The most expensive way always is to hire a union electrician to put AC current into the location, Frankel notes.
“Sometimes that’s a design criteria,” he says. “They say, ‘You can put ’em anywhere, except you have to put ’em within 10 feet of an electrical box.’ In terms of deployment, it’s one of the often overlooked pieces. But it’s important because guess what? You have to plug these things in!”
Another consideration when it comes to deployment of access points is network management. Good network-based management systems have never been available for WLAN’s, Frankel points out. The best diagnostic tools are often the blinking lights on the access point hardware.
“So it’s nice to have the access point in a spot where it’s easy to see,” he says. “And definitely not up in the ceiling or any place that takes ladders and keys to get at it.”
Exact positioning of access points to meet primary coverage and performance requirements as well as these other criteria is ultimately determined by a site survey – a to some extent trial-and-error process that involves setting up a temporary access point and systematically measuring the coverage it provides by exchanging test transmissions with a mobile client device.
One of the keys to effective site surveys, Frankel says, is testing for performance as well as coverage. “Always measure coverage by probing the test access point with the largest possible data frame. And you need to set up a symmetrical link between computer and access point.”
Also worth noting: site survey results will differ markedly according to which vendor’s equipment you use. It may be the same base technology, even in some cases the same chip set, but there are wide differences in coverage characteristics in both network interface cards (NICs) and access points. Different transmission power levels, different NIC antenna designs, for example.
“Some places when they buy Cisco or ORiNOCO equipment will get [the vendor’s] site survey utility and use that casually,” Frankel says. “Then six months later, they switch cards or add cards from another vendor, and they don’t work. A lot of people don’t realize how widely RF performance differs from vendor to vendor.”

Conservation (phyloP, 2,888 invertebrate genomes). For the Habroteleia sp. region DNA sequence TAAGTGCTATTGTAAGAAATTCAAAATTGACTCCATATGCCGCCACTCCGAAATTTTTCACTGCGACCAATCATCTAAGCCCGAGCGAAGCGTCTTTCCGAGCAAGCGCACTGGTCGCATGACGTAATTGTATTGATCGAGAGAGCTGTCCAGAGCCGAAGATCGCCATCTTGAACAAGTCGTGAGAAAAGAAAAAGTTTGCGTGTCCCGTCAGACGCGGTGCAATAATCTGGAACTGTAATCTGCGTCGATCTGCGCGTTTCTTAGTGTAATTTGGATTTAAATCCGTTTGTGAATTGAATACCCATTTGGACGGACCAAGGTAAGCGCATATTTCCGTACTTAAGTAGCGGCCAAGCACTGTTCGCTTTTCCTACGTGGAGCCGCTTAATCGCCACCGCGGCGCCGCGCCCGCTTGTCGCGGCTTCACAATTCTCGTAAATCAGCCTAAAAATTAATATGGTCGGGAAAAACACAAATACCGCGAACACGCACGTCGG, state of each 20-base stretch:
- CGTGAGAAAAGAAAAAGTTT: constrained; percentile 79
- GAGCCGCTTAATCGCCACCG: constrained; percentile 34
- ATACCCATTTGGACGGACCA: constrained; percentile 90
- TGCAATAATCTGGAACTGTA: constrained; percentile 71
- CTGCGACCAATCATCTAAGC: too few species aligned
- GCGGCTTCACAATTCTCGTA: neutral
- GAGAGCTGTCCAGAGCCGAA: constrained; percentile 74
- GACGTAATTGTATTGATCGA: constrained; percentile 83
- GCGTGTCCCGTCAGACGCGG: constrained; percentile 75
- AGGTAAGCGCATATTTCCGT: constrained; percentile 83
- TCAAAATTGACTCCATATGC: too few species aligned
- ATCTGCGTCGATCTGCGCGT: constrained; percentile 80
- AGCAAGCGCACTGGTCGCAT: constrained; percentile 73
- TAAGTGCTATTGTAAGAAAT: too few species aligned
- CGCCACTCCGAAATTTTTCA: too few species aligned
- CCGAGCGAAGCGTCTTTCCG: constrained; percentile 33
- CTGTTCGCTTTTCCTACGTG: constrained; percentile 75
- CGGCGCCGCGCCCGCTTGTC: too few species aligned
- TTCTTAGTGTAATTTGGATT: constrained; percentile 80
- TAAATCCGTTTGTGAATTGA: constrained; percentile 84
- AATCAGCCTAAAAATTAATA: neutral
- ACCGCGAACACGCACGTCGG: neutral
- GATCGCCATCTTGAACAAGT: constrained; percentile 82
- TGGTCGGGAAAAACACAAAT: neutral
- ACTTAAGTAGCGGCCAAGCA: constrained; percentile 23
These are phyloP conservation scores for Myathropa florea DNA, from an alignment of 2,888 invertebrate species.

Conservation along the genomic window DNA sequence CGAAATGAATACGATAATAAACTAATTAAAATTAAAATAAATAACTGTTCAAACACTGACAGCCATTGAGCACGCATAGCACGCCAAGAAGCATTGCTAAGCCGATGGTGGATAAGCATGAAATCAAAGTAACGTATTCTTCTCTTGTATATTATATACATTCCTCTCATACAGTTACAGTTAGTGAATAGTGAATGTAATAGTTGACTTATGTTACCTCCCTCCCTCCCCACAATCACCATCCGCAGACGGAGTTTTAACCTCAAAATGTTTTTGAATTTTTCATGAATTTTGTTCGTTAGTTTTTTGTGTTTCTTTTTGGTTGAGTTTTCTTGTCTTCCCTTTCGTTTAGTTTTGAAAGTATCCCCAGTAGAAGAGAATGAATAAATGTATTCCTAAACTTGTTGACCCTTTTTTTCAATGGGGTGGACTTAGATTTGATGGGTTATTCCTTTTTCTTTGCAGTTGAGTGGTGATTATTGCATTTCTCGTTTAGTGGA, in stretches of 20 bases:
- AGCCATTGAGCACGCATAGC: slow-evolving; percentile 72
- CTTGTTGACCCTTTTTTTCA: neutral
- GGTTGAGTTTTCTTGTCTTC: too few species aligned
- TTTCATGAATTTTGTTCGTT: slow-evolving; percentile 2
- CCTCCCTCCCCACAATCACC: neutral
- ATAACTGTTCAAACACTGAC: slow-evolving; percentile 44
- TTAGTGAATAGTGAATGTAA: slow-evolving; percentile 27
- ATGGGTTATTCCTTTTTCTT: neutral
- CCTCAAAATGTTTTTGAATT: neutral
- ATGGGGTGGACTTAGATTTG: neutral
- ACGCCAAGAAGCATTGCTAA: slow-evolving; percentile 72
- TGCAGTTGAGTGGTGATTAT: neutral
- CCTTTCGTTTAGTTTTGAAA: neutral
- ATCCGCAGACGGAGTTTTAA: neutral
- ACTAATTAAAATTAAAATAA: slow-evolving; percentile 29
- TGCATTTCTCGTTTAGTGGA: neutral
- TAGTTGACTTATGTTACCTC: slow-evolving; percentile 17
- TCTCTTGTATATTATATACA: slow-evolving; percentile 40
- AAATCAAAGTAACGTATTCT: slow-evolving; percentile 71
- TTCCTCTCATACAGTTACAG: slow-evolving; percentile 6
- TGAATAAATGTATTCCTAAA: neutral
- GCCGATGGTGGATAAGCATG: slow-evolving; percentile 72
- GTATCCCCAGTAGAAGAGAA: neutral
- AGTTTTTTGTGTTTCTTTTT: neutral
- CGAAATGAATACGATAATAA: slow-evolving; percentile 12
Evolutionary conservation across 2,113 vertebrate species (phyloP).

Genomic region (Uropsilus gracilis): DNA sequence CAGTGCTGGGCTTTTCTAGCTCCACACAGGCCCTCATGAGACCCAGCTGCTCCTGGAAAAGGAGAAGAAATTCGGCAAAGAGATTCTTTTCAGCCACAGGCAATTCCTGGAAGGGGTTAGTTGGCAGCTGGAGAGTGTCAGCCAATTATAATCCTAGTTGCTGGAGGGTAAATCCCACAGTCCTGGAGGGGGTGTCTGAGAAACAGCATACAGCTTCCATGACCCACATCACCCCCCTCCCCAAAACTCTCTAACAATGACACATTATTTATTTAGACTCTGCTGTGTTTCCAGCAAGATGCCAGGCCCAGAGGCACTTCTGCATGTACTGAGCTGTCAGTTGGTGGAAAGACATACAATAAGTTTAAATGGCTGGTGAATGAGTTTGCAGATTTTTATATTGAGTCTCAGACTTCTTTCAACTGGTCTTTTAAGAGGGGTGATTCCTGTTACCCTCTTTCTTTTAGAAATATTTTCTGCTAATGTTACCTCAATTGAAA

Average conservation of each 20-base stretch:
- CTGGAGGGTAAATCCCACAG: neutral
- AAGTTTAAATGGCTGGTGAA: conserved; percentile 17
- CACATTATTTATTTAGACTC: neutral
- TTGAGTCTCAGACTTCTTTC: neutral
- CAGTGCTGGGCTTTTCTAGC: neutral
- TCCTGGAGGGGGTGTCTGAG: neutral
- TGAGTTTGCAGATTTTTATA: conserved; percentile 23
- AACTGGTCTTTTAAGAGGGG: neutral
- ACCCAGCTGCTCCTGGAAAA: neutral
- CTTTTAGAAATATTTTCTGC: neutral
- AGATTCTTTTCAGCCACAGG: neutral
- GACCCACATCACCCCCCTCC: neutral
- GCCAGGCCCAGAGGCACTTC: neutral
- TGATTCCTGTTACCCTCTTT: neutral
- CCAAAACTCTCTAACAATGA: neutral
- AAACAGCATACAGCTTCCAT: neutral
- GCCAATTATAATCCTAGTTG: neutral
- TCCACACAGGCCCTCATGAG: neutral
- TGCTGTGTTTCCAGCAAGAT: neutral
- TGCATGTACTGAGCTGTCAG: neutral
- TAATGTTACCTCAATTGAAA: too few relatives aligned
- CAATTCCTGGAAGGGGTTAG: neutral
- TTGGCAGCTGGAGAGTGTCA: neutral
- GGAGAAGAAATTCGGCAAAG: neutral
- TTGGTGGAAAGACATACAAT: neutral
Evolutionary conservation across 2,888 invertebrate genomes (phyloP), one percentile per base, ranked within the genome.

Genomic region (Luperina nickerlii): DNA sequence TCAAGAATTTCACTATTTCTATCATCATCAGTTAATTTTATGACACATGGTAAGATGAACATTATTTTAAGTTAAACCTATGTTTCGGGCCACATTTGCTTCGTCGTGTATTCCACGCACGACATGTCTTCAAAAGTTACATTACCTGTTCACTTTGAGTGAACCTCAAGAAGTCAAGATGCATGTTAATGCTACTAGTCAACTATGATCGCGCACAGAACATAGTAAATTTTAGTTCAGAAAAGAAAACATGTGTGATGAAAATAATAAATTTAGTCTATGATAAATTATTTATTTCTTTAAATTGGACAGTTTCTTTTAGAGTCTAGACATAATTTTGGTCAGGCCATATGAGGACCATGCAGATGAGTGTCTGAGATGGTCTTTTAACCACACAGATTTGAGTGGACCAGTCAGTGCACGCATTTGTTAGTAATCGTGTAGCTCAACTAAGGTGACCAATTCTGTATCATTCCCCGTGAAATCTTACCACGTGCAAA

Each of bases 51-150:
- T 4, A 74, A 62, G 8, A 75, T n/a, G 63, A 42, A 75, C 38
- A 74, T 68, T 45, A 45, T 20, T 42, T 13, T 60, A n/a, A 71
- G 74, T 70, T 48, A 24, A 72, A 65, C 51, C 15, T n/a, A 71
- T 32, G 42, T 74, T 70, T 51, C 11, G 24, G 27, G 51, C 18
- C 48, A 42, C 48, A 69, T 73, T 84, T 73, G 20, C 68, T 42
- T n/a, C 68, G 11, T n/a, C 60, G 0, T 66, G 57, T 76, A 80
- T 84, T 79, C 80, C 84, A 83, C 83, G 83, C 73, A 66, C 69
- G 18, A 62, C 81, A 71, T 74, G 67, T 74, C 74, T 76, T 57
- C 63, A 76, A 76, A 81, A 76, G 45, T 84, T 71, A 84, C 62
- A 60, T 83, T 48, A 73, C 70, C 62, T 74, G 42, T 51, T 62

If you’re not standardizing on one network interface card or one access point vendor, you must do the site survey using the lowest-common-denominator products – the devices with the poorest coverage characteristics.
Antenna selection is also critical in determining exact positioning of access points. Different antenna designs produce different propagation characteristics. It’s a topic Frankel clearly believes is beyond the ken of novices, another area where his company has special expertise.
“It’s something we’ve invested in a lot, gaining knowledge of the specific behaviors of many different antennas,” he says. “We have relationships with many antenna vendors and we’ve been involved in helping design antennas too.”
Frankel offers two more tips on successful WLAN design. First, make detailed documentation of the physical layout of the network in the design phase – right down to orientation of antennas, which an be critical. Why? Because designers may not always be able to closely supervise installation.
Finally, do periodic checks on network operation after the installation.
“This is another key element we build into our processes,” Frankel says. “WLANs are living breathing organisms. They never stay the same forever. You need to check periodically just to make sure they don’t have problems in the making or problems that haven’t been noticed yet.”
Sometimes when NeTeam does such post-installation checks it finds components broken or missing. While many companies now view WLANs as critical infrastructure, there is still the attitude in some that you can just install it and forget it, he says.
All of this may leave you thinking that you need a NeTeam to design and install your WLAN. It’s always a consideration, of course, as with any project: do you go out and acquire the knowledge yourself, perhaps painstakingly, or buy the expertise you need.
The real point is just this: designing and implementing a WLAN should not be undertaken lightly. It is, or can be, a complicated thing. There, you’ve been warned.